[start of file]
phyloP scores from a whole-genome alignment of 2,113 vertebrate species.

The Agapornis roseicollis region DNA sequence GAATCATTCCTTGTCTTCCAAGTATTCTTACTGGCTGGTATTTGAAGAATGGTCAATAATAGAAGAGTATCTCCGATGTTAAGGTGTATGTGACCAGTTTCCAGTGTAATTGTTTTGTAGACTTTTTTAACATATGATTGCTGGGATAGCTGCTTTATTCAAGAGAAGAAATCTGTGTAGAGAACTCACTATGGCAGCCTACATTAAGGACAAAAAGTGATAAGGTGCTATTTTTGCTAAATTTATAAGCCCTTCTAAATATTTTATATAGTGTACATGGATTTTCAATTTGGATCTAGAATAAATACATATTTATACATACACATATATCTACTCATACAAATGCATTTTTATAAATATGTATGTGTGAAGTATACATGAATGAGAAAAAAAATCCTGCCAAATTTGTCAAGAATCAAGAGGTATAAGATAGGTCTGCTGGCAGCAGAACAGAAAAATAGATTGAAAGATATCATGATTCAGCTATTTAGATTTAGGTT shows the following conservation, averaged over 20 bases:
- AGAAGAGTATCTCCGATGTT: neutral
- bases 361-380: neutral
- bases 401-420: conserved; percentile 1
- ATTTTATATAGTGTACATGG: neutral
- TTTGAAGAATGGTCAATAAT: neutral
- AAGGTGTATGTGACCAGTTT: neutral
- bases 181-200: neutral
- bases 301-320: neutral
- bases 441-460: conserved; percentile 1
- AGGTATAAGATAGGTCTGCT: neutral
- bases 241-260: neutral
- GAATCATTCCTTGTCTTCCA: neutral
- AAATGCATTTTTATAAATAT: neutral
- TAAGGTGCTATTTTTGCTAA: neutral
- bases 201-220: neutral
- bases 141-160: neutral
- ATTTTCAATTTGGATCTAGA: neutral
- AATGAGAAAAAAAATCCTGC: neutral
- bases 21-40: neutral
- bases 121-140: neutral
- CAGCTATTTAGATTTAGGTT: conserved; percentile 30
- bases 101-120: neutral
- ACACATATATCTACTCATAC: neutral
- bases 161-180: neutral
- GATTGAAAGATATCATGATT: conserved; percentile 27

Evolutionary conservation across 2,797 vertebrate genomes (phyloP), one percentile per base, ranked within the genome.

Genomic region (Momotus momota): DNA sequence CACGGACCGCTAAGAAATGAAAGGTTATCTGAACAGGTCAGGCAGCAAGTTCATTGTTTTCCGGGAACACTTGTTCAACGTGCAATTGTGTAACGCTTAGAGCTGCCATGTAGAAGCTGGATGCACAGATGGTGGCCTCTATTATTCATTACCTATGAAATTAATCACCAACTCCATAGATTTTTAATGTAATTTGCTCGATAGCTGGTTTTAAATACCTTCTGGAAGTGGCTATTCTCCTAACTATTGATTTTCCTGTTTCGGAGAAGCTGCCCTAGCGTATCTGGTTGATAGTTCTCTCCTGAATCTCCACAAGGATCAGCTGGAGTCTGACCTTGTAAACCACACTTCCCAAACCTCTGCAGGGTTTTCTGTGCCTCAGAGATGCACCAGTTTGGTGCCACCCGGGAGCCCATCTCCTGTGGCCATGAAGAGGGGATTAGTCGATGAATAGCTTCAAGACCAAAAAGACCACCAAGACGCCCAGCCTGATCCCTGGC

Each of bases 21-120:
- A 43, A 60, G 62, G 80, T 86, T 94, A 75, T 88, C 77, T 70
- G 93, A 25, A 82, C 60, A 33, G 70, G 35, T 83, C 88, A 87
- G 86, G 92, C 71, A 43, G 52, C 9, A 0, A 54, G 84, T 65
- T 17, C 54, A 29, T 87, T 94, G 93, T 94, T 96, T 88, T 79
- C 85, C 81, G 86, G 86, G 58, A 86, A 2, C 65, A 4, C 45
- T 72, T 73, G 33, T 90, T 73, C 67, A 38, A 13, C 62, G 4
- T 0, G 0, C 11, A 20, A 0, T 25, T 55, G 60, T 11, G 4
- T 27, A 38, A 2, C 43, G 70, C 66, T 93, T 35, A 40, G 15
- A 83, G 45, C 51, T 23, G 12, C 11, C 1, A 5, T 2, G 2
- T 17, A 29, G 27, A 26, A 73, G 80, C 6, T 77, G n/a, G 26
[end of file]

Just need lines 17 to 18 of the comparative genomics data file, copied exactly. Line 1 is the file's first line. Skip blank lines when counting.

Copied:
- bases 201-220: neutral
- bases 141-160: neutral